The threat of Goths meanwhile was nothing new to Rome as ever since the 3rd century crisis, the Goths have already been invading the Danube border of the Roman Empire and in one event in 251, the Roman emperor Decius when pushing away the Goths from the empire was killed in battle against them. Valens himself years earlier in 367 fought against the Goths who supported the usurper Procopius that Valens had defeated so Valens based on his experience in actually winning the war knew what the Goths were capable of and knew they did not pose too much of a threat, so when Valens received word of the Goths all amassed outside the Danube border requesting for asylum within the empire, Valens agreed to it thinking the Goths could be dispersed once inside the empire wherein they could enter and be integrated as Roman citizens, renounce their tribal leaders, and allow their young men to be recruited into the Roman army. However, this was not the case here as the numbers of Goths outside the border numbered up to 90,000 and included men, women, and children all trying to get away from the Huns.

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Goths from across the Danube travel into Roman lands, 376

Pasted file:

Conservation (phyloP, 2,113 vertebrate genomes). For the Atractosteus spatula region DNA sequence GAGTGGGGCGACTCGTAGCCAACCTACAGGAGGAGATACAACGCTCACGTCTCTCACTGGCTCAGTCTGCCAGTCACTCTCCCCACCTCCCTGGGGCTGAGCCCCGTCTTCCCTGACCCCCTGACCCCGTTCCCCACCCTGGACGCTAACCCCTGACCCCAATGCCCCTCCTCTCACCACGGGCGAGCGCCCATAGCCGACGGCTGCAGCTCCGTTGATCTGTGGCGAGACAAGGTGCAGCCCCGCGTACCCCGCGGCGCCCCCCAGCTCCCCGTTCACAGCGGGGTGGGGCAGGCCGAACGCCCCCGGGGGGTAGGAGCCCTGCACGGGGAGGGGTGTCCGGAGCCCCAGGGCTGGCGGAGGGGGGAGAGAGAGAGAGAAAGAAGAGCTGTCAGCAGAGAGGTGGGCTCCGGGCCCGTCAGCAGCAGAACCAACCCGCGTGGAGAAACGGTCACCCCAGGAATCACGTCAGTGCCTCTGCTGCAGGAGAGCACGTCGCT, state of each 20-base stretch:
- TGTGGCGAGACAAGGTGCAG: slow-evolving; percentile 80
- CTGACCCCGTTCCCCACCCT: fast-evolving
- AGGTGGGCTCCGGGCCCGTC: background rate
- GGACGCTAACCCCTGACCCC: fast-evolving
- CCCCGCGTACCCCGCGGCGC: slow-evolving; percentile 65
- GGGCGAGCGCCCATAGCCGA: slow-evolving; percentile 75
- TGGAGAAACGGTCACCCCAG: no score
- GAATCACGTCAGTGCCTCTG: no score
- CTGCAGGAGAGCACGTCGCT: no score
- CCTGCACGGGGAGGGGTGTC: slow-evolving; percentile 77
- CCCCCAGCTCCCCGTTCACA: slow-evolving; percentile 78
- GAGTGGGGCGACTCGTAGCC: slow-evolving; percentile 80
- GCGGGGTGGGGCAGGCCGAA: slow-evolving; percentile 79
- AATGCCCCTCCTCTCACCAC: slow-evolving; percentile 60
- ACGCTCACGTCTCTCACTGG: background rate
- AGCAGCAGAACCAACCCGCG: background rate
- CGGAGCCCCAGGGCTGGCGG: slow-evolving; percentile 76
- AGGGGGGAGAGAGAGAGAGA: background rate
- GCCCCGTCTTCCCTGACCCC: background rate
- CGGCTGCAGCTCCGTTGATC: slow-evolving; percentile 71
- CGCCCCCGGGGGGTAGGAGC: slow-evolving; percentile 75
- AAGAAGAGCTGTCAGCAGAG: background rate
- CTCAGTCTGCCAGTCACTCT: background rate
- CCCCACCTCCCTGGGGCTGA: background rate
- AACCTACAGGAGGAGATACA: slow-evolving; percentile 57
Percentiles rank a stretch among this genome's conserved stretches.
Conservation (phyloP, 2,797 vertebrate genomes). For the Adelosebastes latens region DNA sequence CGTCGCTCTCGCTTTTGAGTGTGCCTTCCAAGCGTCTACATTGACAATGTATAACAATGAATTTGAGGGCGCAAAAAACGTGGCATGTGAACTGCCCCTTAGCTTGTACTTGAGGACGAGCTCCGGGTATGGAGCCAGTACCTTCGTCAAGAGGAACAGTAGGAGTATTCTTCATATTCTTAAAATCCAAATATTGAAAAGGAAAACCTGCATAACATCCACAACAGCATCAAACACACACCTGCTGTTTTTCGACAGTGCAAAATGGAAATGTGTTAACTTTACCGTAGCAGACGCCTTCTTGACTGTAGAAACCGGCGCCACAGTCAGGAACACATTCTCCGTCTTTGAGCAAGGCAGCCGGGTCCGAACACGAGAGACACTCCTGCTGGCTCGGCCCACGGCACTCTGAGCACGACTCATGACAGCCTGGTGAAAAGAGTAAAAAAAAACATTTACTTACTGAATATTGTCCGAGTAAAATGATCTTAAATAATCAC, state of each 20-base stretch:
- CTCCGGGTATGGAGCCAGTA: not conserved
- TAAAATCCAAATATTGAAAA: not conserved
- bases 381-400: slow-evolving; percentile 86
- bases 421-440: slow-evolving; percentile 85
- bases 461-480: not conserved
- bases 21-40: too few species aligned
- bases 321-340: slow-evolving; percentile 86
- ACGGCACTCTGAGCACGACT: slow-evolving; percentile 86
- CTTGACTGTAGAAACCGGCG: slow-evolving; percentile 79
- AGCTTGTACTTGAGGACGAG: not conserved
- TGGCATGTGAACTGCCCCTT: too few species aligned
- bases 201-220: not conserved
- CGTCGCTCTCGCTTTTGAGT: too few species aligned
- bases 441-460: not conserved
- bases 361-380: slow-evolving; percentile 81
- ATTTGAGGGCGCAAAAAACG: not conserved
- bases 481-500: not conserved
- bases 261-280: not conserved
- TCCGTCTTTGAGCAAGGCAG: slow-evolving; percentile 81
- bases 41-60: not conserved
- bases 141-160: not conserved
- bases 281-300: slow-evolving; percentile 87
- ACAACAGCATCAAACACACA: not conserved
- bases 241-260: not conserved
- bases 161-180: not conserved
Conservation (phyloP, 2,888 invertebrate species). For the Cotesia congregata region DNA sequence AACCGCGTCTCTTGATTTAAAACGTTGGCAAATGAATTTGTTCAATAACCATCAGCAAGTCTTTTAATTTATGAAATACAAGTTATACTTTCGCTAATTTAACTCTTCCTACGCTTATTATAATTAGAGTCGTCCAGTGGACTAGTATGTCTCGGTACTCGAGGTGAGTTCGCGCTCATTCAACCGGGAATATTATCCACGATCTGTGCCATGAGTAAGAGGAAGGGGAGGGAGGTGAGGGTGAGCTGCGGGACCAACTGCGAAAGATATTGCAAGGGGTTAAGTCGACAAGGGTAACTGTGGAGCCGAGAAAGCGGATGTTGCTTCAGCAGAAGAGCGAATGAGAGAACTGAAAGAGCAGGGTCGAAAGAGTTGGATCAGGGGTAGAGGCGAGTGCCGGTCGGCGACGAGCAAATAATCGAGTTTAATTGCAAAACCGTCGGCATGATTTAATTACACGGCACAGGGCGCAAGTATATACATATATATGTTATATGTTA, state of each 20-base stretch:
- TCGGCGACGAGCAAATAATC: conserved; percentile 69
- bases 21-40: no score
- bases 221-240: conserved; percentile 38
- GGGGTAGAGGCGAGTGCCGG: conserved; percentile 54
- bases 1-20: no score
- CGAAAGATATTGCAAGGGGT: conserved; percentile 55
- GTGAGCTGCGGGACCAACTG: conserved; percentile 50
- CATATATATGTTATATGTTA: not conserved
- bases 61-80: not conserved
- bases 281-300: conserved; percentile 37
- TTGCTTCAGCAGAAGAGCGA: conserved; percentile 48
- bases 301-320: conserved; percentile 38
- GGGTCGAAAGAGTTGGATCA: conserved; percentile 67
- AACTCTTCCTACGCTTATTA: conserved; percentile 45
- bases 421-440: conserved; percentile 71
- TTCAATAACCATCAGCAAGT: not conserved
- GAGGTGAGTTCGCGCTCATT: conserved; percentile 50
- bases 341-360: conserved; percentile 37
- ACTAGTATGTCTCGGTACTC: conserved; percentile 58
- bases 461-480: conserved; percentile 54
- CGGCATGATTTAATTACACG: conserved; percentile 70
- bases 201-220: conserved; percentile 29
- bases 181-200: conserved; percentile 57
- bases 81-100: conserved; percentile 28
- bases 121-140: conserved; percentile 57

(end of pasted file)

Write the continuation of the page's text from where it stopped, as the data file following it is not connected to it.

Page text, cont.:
The Goths though have already been amassed outside the Danube border town of Durostorum in Moesia long before Valens got word of it as Valens miles away, all the way in Antioch when he heard of this. Since Valens pulled out most of the troops mostly consisting of the best soldiers from the Balkans to Syria, the Danube border was undermanned and only protected by the less trained Limitanei army or border guards while the Goths outside the border requesting asylum in the empire did not just consist of a small band of warriors and families but almost the entire Thervingi tribe, which came from right across the Danube border in today’s Romania led by their new ruler Fritigern who demanded that they be let in because their homeland was under the threat of a new and unknown enemy that had the power to destroy civilization which were the Nomadic Huns. This mysterious race of people known as the Huns lived on their horses and destroyed everything in their path as a Nomadic Empire coming from deep within Central Asia and in the early 370s, a large horde of Huns arrived in the Steppes of Ukraine and defeated the Alani tribes that lived there and soon enough clashed with the tribe of the Greuthungi Goths who were from the area of today’s Ukraine along the Black Sea defeating them, and due to the Greuthungi Goths’ defeat, their leader Ermanaric, the same one who surrendered to Valens years ago killed himself and was succeeded by another ruler named Vithimiris who tried fighting back the Huns by hiring Hunnic mercenaries but was killed in battle earlier on in 376.